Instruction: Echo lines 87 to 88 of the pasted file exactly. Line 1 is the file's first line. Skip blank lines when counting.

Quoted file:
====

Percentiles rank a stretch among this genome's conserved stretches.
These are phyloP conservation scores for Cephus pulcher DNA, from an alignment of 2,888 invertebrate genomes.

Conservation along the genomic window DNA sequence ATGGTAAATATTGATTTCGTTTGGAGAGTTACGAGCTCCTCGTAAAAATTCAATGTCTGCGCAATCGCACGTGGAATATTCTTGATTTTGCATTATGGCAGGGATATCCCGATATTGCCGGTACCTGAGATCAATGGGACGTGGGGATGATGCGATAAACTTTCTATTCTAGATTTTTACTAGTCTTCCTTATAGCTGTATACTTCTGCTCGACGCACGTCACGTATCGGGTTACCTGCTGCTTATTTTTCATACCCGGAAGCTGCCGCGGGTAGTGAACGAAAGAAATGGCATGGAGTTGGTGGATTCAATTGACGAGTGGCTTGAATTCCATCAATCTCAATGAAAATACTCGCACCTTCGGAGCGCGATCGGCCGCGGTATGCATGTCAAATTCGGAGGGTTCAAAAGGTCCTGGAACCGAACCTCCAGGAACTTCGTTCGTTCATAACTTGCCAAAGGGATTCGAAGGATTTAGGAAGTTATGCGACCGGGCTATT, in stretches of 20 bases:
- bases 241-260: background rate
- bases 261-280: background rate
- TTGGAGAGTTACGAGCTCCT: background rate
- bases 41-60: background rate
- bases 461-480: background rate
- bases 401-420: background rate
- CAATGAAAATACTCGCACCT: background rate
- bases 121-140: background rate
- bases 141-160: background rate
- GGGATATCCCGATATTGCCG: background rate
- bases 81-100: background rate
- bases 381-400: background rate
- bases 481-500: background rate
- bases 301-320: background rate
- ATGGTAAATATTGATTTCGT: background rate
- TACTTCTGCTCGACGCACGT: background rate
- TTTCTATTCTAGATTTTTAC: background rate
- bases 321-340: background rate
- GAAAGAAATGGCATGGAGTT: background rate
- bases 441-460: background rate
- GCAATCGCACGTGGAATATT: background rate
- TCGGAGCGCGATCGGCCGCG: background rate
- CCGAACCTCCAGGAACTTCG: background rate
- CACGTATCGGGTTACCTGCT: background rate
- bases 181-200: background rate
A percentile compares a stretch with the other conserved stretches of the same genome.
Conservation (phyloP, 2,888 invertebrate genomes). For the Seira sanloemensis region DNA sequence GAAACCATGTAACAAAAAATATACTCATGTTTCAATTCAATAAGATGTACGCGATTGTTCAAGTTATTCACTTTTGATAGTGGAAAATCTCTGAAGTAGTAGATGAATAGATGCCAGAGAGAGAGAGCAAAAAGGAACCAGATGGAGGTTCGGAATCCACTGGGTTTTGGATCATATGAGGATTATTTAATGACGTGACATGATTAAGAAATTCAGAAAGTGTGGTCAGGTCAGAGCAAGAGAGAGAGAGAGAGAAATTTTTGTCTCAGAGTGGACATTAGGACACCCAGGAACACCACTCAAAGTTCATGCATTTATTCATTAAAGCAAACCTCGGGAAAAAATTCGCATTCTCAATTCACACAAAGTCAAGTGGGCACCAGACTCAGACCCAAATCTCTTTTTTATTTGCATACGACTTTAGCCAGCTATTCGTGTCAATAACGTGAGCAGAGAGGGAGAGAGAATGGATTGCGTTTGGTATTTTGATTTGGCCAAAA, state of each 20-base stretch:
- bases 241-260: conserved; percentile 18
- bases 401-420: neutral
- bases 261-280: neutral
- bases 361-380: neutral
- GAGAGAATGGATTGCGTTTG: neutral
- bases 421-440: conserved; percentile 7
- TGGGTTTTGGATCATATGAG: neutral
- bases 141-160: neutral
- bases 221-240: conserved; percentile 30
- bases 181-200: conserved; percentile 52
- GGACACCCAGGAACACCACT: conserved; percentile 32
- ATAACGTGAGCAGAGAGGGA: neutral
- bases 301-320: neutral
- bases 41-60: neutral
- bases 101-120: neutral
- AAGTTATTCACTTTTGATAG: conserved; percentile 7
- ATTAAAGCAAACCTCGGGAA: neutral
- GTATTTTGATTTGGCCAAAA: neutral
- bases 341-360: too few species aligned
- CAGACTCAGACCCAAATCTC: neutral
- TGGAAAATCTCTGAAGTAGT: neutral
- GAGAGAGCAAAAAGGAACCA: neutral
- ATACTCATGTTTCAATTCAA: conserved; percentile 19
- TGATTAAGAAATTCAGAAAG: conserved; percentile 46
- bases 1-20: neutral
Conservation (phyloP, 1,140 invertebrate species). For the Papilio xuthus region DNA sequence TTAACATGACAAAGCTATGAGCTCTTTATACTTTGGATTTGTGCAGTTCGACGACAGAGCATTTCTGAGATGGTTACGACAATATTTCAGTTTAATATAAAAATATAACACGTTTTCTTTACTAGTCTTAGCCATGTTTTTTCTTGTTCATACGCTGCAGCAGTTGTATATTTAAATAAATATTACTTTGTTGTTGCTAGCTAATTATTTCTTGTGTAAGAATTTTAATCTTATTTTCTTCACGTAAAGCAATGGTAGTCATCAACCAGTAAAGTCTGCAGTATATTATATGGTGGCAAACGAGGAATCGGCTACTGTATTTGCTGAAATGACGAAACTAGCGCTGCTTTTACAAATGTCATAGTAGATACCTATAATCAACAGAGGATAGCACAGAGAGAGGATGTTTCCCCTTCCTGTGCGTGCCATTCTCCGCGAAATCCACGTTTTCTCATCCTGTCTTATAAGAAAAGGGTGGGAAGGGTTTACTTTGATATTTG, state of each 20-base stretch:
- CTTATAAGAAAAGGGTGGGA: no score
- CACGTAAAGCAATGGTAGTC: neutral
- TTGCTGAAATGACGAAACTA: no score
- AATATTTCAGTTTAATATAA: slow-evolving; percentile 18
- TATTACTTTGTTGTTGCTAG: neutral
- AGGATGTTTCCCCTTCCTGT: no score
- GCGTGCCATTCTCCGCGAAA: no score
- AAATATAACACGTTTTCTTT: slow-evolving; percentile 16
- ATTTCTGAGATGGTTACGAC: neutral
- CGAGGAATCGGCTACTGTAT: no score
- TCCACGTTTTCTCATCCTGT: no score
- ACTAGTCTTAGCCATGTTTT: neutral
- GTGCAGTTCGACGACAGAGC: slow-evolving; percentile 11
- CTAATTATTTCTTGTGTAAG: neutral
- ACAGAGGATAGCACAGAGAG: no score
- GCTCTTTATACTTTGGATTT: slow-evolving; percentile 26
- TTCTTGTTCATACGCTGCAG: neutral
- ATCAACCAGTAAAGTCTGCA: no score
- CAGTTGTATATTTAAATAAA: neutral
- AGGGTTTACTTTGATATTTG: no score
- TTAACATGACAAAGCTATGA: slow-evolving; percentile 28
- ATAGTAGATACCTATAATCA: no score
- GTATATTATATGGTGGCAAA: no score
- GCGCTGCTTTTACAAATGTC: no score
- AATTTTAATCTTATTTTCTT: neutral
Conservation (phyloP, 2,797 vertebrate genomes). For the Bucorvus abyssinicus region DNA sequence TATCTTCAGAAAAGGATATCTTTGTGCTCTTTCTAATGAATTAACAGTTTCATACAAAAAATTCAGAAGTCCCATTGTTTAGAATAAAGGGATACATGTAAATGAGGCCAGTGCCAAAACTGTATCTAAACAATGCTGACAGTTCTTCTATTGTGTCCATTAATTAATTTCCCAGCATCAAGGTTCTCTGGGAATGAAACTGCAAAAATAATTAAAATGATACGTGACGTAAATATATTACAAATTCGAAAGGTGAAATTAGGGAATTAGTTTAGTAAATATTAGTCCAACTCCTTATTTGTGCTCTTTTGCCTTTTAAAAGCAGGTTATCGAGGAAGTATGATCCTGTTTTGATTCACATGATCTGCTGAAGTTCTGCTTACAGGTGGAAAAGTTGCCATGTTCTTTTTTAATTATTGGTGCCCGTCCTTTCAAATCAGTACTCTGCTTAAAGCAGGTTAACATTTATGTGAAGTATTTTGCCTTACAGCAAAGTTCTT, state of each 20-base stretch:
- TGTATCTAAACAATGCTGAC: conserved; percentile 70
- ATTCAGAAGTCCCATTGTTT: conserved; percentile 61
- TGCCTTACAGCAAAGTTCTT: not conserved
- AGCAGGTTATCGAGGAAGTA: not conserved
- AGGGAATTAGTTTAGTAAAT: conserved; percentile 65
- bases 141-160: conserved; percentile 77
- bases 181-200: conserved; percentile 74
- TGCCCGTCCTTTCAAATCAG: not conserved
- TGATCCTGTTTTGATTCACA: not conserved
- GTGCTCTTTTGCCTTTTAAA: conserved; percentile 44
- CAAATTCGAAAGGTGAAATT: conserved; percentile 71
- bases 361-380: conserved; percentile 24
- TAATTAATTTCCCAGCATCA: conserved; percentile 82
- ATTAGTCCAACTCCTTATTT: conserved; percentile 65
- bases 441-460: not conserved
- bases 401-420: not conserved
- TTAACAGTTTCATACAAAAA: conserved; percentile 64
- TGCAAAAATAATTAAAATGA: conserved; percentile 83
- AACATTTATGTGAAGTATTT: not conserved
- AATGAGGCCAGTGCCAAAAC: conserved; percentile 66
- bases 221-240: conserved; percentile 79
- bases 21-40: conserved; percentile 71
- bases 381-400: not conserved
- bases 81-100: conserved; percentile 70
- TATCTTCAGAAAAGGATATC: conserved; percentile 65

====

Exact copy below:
- AGGGAATTAGTTTAGTAAAT: conserved; percentile 65
- bases 141-160: conserved; percentile 77